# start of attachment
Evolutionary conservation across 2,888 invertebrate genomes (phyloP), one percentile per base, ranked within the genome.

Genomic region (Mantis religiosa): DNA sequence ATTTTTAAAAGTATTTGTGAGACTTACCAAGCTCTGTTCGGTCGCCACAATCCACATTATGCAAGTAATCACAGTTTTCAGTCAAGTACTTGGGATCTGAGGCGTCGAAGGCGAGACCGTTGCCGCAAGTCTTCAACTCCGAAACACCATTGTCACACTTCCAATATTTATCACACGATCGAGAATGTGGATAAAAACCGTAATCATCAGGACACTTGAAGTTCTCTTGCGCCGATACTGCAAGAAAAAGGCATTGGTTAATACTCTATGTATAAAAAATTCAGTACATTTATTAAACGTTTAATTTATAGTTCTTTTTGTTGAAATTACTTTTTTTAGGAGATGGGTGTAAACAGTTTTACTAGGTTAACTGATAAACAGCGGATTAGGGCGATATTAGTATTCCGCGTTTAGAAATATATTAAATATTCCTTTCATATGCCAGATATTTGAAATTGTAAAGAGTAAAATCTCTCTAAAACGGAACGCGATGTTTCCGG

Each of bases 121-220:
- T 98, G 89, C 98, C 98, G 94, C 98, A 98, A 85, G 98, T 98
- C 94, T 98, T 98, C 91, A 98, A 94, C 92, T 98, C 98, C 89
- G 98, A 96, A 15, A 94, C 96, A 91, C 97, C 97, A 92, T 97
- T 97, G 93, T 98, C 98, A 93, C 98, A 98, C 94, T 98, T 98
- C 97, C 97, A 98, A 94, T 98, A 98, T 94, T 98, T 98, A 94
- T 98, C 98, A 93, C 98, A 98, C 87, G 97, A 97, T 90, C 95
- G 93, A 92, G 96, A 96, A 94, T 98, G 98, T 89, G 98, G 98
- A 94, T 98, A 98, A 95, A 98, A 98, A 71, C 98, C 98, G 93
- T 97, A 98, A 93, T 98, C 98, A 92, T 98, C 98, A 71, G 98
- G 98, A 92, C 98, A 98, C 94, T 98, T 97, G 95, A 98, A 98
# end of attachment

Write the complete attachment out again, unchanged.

Evolutionary conservation across 2,888 invertebrate genomes (phyloP), one percentile per base, ranked within the genome.

Genomic region (Mantis religiosa): DNA sequence ATTTTTAAAAGTATTTGTGAGACTTACCAAGCTCTGTTCGGTCGCCACAATCCACATTATGCAAGTAATCACAGTTTTCAGTCAAGTACTTGGGATCTGAGGCGTCGAAGGCGAGACCGTTGCCGCAAGTCTTCAACTCCGAAACACCATTGTCACACTTCCAATATTTATCACACGATCGAGAATGTGGATAAAAACCGTAATCATCAGGACACTTGAAGTTCTCTTGCGCCGATACTGCAAGAAAAAGGCATTGGTTAATACTCTATGTATAAAAAATTCAGTACATTTATTAAACGTTTAATTTATAGTTCTTTTTGTTGAAATTACTTTTTTTAGGAGATGGGTGTAAACAGTTTTACTAGGTTAACTGATAAACAGCGGATTAGGGCGATATTAGTATTCCGCGTTTAGAAATATATTAAATATTCCTTTCATATGCCAGATATTTGAAATTGTAAAGAGTAAAATCTCTCTAAAACGGAACGCGATGTTTCCGG

Each of bases 121-220:
- T 98, G 89, C 98, C 98, G 94, C 98, A 98, A 85, G 98, T 98
- C 94, T 98, T 98, C 91, A 98, A 94, C 92, T 98, C 98, C 89
- G 98, A 96, A 15, A 94, C 96, A 91, C 97, C 97, A 92, T 97
- T 97, G 93, T 98, C 98, A 93, C 98, A 98, C 94, T 98, T 98
- C 97, C 97, A 98, A 94, T 98, A 98, T 94, T 98, T 98, A 94
- T 98, C 98, A 93, C 98, A 98, C 87, G 97, A 97, T 90, C 95
- G 93, A 92, G 96, A 96, A 94, T 98, G 98, T 89, G 98, G 98
- A 94, T 98, A 98, A 95, A 98, A 98, A 71, C 98, C 98, G 93
- T 97, A 98, A 93, T 98, C 98, A 92, T 98, C 98, A 71, G 98
- G 98, A 92, C 98, A 98, C 94, T 98, T 97, G 95, A 98, A 98